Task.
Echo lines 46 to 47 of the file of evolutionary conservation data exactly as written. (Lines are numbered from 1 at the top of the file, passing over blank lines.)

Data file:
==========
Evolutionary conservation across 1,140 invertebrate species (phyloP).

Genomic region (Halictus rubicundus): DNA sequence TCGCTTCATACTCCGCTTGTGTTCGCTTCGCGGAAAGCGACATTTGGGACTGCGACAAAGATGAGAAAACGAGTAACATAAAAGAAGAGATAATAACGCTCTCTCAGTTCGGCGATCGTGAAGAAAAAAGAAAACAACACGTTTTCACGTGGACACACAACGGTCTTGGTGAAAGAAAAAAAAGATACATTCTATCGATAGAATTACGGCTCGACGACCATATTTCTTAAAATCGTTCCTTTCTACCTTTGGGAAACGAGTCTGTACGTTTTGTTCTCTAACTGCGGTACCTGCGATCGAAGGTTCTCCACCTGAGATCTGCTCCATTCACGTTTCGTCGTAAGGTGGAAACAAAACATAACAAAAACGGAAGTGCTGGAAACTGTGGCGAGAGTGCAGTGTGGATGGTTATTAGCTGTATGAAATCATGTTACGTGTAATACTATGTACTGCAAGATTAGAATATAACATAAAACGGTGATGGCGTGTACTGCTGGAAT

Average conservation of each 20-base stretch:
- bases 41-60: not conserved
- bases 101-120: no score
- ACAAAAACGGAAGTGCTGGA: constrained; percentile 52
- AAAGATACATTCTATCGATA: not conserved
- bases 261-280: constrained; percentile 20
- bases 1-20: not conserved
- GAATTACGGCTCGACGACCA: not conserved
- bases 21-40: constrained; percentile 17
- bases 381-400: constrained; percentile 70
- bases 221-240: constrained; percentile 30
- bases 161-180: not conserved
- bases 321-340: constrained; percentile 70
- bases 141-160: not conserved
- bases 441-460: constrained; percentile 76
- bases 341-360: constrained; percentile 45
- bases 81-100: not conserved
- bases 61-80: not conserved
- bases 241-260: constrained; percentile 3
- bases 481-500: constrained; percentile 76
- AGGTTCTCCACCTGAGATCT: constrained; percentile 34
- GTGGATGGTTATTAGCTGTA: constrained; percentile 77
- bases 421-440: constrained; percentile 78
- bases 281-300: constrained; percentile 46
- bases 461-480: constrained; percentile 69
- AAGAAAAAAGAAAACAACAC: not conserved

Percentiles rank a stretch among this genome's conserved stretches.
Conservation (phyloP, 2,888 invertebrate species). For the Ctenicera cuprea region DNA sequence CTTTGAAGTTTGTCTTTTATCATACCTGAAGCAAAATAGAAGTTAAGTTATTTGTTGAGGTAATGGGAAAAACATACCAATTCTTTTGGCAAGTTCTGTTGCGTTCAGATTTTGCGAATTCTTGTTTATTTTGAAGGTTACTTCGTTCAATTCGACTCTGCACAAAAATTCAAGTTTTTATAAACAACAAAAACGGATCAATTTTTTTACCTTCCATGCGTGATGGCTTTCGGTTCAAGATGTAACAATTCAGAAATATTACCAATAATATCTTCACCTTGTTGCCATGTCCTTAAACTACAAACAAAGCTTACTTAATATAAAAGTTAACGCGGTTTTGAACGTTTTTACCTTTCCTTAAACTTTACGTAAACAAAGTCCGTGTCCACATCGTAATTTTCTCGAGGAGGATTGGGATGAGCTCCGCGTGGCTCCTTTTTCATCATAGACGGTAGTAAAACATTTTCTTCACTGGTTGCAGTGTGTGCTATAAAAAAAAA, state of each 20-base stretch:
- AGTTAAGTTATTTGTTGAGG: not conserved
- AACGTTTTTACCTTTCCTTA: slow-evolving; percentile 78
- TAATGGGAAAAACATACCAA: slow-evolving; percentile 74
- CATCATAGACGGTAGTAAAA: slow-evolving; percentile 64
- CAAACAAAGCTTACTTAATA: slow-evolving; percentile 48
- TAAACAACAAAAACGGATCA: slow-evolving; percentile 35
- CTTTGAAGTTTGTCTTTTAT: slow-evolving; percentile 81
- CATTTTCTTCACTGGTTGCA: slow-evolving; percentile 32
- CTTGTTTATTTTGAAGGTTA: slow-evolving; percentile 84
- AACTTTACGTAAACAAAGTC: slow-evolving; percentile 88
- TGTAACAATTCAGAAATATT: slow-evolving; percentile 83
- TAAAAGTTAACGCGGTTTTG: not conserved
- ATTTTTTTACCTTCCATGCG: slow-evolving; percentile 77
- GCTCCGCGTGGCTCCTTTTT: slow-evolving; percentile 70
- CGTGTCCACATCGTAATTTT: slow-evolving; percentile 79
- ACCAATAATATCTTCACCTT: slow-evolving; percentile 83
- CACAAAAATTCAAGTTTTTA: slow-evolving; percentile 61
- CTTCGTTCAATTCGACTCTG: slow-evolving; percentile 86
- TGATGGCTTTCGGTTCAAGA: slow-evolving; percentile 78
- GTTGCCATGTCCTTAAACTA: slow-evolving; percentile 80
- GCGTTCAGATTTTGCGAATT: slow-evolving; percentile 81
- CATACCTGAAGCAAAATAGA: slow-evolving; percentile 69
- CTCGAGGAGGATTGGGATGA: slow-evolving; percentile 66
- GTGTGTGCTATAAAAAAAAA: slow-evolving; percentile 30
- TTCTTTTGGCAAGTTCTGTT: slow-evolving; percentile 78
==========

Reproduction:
- ACCAATAATATCTTCACCTT: slow-evolving; percentile 83
- CACAAAAATTCAAGTTTTTA: slow-evolving; percentile 61